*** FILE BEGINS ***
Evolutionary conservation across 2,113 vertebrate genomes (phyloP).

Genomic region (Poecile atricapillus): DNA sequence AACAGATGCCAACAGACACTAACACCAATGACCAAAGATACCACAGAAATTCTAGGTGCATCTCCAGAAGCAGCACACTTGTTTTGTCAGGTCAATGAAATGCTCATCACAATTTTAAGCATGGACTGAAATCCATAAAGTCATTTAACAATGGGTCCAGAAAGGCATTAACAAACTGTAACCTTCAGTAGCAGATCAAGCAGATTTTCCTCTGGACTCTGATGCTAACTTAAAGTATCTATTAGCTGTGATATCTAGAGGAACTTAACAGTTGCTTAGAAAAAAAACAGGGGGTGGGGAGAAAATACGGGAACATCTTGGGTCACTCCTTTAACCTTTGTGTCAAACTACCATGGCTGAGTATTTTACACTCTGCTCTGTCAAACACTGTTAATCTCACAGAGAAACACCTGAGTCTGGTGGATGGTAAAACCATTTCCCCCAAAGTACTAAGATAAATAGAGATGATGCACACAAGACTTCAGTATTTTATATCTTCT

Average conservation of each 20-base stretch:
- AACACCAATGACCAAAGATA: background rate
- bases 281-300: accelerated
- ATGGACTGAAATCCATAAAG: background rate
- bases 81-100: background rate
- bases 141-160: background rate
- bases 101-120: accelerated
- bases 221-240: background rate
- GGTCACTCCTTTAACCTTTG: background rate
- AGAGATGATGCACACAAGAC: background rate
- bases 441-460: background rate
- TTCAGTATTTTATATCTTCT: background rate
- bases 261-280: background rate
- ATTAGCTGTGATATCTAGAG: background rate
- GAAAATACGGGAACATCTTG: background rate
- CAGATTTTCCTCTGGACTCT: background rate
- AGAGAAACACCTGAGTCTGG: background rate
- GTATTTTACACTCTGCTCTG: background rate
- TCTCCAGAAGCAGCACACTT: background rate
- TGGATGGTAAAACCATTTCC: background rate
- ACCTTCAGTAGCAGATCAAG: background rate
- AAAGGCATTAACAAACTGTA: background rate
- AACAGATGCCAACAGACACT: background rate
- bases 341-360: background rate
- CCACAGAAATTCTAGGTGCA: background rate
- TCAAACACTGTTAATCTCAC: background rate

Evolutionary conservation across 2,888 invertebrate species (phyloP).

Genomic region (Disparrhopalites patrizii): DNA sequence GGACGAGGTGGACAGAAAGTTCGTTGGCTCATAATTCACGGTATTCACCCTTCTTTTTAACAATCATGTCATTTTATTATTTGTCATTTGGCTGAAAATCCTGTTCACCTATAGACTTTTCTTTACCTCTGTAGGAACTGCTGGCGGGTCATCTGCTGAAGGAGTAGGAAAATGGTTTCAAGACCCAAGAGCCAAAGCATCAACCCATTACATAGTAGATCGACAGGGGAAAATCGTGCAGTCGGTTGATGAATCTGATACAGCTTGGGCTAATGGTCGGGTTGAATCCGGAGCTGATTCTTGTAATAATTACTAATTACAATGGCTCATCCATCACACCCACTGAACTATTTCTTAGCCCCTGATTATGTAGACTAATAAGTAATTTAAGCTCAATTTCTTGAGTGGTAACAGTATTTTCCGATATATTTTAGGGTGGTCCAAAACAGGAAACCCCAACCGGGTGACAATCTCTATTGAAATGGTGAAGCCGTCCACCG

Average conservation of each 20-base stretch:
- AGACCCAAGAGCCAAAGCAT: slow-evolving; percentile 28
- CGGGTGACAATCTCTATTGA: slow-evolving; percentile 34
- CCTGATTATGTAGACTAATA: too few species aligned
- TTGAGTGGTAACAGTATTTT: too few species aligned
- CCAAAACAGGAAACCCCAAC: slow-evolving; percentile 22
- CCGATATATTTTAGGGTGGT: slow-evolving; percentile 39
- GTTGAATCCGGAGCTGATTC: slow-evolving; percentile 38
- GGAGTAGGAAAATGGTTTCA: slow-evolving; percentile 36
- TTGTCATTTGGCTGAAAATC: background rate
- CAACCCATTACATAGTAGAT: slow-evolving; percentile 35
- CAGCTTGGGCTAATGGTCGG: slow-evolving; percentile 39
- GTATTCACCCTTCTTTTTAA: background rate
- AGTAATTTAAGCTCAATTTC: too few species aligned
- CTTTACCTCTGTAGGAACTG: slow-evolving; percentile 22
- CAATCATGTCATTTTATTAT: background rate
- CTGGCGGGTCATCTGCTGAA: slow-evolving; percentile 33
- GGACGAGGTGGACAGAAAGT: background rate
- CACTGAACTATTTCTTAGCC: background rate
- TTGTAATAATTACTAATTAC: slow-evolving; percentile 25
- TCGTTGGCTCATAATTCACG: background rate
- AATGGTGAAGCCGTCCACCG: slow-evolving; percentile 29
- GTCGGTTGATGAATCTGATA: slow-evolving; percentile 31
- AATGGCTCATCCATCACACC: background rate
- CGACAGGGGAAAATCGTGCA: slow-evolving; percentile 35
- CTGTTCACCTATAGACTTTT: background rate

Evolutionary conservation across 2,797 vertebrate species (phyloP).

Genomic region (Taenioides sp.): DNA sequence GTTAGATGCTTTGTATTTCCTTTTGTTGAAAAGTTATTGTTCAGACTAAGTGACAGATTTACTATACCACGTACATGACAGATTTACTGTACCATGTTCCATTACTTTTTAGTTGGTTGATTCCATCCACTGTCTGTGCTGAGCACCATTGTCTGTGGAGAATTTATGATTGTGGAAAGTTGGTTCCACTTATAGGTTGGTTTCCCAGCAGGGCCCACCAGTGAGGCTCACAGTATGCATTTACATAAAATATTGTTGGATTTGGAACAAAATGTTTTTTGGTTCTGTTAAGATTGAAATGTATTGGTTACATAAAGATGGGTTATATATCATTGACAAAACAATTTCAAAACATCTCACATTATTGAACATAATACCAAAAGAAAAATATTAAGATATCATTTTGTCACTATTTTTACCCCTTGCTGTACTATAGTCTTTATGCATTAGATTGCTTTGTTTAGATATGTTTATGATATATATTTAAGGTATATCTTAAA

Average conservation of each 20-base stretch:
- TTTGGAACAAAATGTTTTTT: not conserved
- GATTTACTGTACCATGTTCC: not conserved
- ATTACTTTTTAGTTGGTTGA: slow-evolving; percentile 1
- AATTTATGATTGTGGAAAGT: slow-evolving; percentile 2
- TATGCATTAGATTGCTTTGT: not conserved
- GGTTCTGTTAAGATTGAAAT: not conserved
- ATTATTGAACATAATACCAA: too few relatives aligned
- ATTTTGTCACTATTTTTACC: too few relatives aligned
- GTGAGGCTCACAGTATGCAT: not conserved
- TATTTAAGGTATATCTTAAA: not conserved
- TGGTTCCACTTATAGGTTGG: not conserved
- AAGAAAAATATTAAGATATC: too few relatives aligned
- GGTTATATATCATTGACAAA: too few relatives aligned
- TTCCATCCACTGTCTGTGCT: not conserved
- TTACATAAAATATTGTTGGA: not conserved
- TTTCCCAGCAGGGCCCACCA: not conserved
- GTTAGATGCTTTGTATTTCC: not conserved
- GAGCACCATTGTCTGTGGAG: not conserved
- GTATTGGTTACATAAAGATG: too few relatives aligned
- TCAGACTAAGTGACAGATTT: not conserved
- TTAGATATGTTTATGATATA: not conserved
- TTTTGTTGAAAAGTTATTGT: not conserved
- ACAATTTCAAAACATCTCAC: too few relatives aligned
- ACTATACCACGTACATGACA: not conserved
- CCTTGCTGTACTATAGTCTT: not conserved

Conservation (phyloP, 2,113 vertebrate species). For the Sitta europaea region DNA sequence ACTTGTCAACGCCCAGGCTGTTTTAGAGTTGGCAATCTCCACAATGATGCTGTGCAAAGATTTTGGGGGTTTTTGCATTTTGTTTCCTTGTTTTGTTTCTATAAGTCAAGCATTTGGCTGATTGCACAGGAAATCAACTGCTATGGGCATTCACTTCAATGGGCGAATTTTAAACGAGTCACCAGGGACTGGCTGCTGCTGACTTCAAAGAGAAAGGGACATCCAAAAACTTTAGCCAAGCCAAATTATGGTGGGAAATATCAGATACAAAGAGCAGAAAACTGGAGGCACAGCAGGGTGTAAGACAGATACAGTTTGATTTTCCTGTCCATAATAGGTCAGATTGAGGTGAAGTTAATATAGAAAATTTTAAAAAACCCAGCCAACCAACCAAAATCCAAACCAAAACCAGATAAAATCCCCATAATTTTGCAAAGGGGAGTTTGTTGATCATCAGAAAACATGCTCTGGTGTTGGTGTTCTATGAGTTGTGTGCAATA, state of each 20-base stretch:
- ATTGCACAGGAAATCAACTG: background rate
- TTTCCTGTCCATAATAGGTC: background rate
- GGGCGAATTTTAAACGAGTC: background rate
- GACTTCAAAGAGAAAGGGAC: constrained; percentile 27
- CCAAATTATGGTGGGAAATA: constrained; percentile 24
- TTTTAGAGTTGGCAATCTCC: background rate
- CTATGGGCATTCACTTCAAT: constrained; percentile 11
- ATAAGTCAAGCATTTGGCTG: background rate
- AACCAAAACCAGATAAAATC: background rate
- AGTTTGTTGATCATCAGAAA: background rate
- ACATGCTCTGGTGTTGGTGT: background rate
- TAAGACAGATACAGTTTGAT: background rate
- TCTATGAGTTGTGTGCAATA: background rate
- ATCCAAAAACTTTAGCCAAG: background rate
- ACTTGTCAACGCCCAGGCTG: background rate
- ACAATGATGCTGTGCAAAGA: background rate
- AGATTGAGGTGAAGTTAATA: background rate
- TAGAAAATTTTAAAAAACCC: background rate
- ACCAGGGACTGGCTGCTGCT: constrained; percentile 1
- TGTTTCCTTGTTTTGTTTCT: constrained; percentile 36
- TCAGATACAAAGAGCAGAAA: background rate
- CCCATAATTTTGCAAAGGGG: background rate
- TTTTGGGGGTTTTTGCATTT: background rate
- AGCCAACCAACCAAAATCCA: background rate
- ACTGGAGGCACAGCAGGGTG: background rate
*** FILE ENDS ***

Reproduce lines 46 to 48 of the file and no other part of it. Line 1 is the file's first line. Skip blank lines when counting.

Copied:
- CAATCATGTCATTTTATTAT: background rate
- CTGGCGGGTCATCTGCTGAA: slow-evolving; percentile 33
- GGACGAGGTGGACAGAAAGT: background rate